Why you should stop spinning up VMs

Originally posted on SogetiLabs: https://labs.sogeti.com/why-you-should-stop-spinning-up-vms

If I would get paid a euro for each time someone says ‘Let’s spin up a VM for that!’ or ‘We have this VM running anyway’, I would have been a rich man.

Although I do advocate reuse, stuffing many services on a machine ‘because it runs there anyway’ will cause a huge problem if there is a shift in architecture or platform. In the end all services need to be carved out and that can be a real pain in the behind. Also it does not really scale, for obvious reasons.

Yes let’s put everything in a pod/container!

A big cluster of VMs is still just infrastructure chewing away your money in the cloud. Do not forget that in many cases, a k8s cluster, Service Fabric cluster or whatever-cluster-cloud-native-you-like in the end is mostly a bunch of VMs running 24/7 for a lot of money.

We underestimate the power of simplicity

Let’s take an example. If you want to run a simple process, for example ingest some data and put it in a store, you could go full ETL/ELT. Alternatively you can leverage simple things, like Azure Functions or LogicApps. With connectors to almost all services, it is really easy and simple to ingest data using these services.

And it’s cheap too!

Azure Functions (ran in Azure) run really cheap, as the first million(!) executions are free anyway.

What about portability?

If you start out with Azure Functions on the Azure Platform, and later on need to run on a cluster like Kubernetes, you’re in luck. Azure Functions run basically anywhere so hosting them in a container or pod, should be a piece of cake. Development is also easy exactly because of the portability.

How to start?

Microsoft has done really great work in the training area. For Azure Functions, you can simply go to: Create serverless logic with Azure Functions – Learn | Microsoft Docs. This module will get you started easily.

Want to kickstart your development? Reach out and we’ll help!

Everything is Code. Why and how you should test your Terraform

Originally posted on SogetiLabs: https://labs.sogeti.com/everything-is-code-why-and-how-you-should-test-your-terraform/

’ve written in a previous blog that for writing maintainable code, you really should automate your tests. Currently we see Terraform really taking off as the standard to provision and deploy almost everything in cloud like Azure and AWS. In this short blogpost I will show how you can start testing your Terraform code using the Open Policy Agent.


With Terraform, engineers write declarative statements that, when applied, result in for example a network, of a database:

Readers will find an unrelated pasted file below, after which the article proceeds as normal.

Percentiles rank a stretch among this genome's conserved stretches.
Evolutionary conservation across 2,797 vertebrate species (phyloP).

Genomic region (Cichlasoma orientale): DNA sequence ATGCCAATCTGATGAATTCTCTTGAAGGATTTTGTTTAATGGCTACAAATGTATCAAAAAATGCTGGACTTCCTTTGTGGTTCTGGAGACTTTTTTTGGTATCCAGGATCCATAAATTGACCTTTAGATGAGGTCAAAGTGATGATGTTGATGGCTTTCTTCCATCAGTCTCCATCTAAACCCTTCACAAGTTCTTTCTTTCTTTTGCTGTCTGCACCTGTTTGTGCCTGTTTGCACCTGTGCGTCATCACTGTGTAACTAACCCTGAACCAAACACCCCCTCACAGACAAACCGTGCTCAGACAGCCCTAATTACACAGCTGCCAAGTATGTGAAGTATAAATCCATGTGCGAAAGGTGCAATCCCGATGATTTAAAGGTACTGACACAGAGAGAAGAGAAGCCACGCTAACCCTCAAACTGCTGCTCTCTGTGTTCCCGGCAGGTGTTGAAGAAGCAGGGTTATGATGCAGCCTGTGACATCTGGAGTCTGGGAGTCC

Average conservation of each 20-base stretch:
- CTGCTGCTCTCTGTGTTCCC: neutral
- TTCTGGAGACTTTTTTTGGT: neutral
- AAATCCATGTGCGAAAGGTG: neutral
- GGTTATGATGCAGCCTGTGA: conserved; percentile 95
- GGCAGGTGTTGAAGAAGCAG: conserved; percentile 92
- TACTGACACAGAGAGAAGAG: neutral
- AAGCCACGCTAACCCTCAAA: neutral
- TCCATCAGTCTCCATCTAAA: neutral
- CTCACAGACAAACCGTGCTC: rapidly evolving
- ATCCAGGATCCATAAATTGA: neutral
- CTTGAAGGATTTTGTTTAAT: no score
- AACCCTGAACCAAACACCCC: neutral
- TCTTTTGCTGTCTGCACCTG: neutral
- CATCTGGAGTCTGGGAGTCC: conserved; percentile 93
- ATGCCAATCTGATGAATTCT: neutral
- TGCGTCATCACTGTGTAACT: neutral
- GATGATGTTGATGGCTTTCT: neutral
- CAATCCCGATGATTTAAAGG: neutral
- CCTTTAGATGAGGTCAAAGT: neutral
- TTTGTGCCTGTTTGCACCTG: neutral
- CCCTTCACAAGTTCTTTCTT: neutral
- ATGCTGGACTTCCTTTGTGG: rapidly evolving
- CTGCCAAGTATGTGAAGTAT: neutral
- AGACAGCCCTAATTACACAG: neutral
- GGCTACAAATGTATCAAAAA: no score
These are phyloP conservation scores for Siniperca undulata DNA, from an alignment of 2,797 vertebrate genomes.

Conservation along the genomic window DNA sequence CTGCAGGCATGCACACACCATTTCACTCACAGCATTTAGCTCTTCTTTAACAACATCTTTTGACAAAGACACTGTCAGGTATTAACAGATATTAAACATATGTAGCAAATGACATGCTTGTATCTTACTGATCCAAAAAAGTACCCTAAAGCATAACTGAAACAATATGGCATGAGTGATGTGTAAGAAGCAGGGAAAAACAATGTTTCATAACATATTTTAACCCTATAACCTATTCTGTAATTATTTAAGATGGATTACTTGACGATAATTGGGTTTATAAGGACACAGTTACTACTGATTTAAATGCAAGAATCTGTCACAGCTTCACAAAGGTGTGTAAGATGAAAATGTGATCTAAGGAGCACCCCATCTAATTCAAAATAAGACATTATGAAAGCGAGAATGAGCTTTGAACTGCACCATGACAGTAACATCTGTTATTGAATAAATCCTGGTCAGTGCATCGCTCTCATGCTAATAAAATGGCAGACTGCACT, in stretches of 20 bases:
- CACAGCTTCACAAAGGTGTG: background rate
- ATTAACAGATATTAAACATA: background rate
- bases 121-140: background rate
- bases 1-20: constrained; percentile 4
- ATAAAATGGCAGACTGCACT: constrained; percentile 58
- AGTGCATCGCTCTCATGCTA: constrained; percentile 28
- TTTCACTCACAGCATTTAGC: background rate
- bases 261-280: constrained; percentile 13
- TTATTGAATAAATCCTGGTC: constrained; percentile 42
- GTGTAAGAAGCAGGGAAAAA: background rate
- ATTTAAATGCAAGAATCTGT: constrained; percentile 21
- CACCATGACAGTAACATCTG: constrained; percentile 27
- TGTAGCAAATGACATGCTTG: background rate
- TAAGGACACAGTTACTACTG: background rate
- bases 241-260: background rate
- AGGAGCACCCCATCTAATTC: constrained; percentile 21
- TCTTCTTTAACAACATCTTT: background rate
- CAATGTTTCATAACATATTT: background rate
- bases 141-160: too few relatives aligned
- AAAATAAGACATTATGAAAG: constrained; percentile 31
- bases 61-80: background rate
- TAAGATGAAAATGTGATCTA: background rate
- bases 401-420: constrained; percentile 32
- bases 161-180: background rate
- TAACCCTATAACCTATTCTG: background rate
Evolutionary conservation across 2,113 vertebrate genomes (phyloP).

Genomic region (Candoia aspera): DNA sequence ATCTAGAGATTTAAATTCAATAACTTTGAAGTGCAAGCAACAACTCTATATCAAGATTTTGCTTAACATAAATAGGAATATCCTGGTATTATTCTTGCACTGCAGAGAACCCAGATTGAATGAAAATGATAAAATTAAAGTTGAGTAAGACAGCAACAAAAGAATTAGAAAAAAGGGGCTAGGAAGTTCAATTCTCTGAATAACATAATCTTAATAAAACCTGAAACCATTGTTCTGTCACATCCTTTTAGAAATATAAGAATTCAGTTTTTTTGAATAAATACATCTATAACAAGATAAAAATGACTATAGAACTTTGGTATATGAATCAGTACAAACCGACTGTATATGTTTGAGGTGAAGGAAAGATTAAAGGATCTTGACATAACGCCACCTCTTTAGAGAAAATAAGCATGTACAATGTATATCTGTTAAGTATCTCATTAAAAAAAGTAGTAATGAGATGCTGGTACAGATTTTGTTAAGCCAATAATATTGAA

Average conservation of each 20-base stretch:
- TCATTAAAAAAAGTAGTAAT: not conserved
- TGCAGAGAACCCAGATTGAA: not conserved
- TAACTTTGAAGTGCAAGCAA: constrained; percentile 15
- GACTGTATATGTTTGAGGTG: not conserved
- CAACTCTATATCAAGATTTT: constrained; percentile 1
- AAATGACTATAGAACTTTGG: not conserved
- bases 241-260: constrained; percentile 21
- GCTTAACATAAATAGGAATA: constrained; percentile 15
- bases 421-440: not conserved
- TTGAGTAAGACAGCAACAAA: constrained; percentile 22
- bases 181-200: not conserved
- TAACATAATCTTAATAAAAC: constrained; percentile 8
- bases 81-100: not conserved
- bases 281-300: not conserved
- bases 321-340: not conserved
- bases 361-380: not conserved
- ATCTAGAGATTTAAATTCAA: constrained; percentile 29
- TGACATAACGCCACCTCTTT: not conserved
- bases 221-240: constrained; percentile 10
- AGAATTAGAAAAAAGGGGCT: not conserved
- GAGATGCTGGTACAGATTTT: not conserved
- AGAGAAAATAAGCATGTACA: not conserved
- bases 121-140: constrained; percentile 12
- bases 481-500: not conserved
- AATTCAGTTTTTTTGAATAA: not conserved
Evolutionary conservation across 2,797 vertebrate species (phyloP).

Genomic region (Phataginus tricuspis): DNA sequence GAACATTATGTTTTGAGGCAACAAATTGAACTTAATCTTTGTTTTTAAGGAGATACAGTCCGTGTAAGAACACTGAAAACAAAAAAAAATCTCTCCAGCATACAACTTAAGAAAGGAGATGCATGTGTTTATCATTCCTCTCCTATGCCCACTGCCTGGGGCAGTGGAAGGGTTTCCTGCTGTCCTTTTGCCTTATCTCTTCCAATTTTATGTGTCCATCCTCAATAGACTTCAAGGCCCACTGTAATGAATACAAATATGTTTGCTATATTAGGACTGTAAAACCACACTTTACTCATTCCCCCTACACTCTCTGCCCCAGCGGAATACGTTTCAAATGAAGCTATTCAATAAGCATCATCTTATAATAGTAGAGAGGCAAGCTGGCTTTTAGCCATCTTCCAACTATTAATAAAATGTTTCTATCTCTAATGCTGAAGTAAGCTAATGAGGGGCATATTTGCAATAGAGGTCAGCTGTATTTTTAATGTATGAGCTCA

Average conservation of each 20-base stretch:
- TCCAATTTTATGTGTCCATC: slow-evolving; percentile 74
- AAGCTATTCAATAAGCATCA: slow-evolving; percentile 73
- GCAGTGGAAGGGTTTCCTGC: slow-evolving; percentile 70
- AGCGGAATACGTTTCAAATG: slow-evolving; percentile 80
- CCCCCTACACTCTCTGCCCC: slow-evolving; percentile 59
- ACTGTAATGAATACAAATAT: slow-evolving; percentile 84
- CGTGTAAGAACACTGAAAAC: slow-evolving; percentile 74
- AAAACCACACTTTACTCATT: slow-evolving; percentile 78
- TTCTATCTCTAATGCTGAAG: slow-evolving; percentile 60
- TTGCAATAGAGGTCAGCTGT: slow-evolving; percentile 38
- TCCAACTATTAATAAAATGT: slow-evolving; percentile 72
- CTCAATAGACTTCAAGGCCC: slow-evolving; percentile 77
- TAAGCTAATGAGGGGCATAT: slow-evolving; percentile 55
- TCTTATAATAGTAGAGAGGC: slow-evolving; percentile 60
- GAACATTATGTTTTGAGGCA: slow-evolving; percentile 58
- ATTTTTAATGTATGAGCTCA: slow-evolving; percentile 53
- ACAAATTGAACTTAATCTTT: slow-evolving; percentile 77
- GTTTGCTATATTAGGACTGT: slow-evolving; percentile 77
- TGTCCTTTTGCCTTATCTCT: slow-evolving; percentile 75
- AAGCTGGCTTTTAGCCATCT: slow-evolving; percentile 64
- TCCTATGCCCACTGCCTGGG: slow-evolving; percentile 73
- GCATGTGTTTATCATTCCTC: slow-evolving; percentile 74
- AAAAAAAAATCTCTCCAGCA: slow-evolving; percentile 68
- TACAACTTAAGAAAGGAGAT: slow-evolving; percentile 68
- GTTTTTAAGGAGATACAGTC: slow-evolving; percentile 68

Write Declarative Configuration Files

This obviously is great because you can automate and repeat your steps minimizing the manual labour of setting up services. Next to that, you can reuse components so all provisioned services will adhere to the same standard.

What about standards and compliancy?

In the previous example, a network will be created with some IP range, in a specific location from Google.

If you use any cloud, you should have some policies in place. It is not a free-for-all, do whatever you want, scenario. It could be very important where your data resides. In that case you don’t want to enable teams to deploy in non-compliant regions.

With code however, especially in the sample shown above, it is not directly clear what is allowed. Some examples of questions DevOps team may have are:

  • Am I allowed to create a public IP address on a machine or database?
  • Am I allowed to deploy services in the US or only in Europe?

Worst case, the team finds out when they deploy their services onto their cloud environment. In case of Azure, policies can block a certain location, blocking the entire deployment of their stack.

This means they have to go back to trace why something is wrong, adjust the code, go through all steps again and hope they did not miss anything.

Shift left

One solution to this problem is to test as early as possible. If a team gets feedback on their code, this will save a lot of time in the stages later on. It will also give the teams the confidence they are doing things right!

Open Policy Agent (OPA)

OPA states the following on their website:

Stop using a different policy language, policy model, and policy API for every product and service you use. Use OPA for a unified toolset and framework for policy across the cloud native stack.

Whether for one service or for all your services, use OPA to decouple policy from the service’s code so you can release, analyze, and review policies (which security and compliance teams love) without sacrificing availability or performance.

Source: Open Policy Agent website

Using OPA for testing your Terraform plans

You can use Open Policy Agent for a variety of use cases. Testing Terraform plans is only one of them, but really interesting for DevOps team.

The language for writing the OPA policy is called rego. It is easy to understand and should be relatively simple to learn. To get a grasp, take a look at the explanation of the language on the OPA site: https://www.openpolicyagent.org/docs/latest/policy-language/.

A very complete manual is located at https://www.openpolicyagent.org/docs/latest/terraform/ and helps you understand writing a test.